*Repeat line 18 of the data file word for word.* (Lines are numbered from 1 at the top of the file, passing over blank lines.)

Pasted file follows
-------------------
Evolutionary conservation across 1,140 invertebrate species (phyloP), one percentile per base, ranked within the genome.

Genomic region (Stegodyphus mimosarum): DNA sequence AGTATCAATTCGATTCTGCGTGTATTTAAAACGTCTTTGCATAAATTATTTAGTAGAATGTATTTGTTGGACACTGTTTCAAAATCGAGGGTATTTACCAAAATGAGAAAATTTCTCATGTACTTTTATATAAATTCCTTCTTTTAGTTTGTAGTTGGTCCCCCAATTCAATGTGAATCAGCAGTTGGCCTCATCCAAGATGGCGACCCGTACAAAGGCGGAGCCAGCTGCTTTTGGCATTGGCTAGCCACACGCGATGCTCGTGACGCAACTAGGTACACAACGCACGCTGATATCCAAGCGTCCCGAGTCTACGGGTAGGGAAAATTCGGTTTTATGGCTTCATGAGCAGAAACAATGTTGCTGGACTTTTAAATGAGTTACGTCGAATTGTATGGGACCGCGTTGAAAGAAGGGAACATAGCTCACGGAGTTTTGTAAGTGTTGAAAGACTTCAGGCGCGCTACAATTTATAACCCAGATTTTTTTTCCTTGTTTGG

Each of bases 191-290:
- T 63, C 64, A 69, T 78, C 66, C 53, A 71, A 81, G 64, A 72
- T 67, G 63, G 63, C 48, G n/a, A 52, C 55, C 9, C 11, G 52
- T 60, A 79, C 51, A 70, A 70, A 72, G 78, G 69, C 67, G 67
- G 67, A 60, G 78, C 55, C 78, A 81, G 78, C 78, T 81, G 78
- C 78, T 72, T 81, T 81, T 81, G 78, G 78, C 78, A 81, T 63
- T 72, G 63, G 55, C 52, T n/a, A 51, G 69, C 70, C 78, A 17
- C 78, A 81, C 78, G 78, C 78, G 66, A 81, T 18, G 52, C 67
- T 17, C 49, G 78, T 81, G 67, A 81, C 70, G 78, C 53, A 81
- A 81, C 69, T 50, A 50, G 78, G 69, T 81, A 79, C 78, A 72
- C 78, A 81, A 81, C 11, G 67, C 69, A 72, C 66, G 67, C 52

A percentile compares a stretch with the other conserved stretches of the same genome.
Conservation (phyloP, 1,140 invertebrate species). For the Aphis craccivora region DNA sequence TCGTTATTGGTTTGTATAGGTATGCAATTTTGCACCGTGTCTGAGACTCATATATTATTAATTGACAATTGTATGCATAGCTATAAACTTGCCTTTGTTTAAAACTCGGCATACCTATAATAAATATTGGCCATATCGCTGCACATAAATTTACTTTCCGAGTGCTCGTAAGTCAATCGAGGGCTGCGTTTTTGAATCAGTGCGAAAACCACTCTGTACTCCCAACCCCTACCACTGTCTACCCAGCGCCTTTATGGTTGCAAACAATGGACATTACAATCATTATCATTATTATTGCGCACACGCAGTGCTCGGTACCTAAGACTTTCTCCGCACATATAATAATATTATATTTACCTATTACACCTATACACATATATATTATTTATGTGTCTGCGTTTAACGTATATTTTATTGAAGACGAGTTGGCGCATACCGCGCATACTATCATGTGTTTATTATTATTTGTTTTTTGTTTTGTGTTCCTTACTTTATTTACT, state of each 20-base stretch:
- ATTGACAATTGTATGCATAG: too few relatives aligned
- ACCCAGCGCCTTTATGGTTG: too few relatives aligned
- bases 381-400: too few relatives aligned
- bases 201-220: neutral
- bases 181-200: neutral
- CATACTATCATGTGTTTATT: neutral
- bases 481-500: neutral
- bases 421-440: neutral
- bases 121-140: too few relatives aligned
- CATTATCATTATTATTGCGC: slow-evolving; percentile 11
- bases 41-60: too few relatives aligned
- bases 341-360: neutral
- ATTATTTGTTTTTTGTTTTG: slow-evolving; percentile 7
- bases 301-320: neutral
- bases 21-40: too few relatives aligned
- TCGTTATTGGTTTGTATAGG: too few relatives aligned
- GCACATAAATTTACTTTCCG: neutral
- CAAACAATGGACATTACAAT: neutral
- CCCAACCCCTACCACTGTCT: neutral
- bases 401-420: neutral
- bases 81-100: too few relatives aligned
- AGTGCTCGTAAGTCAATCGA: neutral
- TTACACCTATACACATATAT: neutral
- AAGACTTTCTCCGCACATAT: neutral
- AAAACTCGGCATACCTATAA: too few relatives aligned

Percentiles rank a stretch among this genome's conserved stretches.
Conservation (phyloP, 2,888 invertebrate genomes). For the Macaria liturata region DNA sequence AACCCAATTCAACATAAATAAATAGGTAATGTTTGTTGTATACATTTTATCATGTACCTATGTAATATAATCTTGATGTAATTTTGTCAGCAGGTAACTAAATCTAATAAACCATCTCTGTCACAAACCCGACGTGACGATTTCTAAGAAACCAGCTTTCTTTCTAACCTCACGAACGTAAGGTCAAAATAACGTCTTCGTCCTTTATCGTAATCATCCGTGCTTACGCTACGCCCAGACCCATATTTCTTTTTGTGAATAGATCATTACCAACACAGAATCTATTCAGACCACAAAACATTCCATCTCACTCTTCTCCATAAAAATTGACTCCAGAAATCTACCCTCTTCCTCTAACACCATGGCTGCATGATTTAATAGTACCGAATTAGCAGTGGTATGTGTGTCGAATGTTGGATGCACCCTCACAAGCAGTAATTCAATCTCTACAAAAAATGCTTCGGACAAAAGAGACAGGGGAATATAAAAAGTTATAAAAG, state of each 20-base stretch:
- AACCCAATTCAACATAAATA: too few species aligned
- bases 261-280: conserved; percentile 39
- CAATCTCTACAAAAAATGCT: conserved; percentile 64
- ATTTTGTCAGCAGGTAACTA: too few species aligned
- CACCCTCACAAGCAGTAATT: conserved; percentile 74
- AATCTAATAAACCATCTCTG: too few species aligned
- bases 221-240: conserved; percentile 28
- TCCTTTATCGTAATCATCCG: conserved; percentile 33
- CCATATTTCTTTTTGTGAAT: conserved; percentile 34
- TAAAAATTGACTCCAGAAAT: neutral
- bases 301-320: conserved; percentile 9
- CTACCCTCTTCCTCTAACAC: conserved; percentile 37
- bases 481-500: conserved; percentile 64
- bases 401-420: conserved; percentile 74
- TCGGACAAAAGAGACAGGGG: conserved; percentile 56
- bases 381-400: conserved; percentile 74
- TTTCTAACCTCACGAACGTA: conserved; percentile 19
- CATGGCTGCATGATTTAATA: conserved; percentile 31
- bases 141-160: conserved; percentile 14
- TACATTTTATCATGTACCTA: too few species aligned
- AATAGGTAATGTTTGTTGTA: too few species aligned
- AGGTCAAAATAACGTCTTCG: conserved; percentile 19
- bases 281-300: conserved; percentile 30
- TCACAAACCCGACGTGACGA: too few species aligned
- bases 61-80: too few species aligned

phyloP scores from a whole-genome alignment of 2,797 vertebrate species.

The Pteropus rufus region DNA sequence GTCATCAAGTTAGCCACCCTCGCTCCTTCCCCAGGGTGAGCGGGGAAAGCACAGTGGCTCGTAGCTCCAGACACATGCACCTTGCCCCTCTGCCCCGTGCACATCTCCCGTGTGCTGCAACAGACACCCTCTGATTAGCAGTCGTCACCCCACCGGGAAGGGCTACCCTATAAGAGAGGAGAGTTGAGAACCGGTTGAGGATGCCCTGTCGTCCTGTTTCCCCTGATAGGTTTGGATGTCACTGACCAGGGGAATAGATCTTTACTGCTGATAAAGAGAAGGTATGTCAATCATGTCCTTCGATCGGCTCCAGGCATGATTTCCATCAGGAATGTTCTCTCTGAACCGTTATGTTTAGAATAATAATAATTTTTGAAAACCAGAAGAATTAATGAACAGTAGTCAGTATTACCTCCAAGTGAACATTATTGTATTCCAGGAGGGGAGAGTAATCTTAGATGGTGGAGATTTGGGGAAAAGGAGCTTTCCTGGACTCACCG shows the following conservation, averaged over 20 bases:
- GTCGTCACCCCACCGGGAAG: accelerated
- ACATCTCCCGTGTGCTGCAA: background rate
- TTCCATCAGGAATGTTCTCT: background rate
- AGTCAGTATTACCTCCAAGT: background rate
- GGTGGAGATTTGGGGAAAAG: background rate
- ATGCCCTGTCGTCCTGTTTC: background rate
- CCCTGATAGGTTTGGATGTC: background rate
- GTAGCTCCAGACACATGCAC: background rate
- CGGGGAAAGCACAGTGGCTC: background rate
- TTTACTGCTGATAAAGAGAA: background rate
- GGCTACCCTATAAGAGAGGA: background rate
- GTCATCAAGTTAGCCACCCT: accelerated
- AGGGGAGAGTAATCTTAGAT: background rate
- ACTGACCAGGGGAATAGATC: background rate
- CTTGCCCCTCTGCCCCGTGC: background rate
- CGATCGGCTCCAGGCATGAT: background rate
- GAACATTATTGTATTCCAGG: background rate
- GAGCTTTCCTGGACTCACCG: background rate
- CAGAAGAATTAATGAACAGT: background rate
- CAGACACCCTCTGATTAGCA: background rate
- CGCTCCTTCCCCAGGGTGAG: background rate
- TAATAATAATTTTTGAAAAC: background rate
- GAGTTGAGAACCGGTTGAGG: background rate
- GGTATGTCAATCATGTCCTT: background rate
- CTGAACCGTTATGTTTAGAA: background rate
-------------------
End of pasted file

- bases 381-400: too few relatives aligned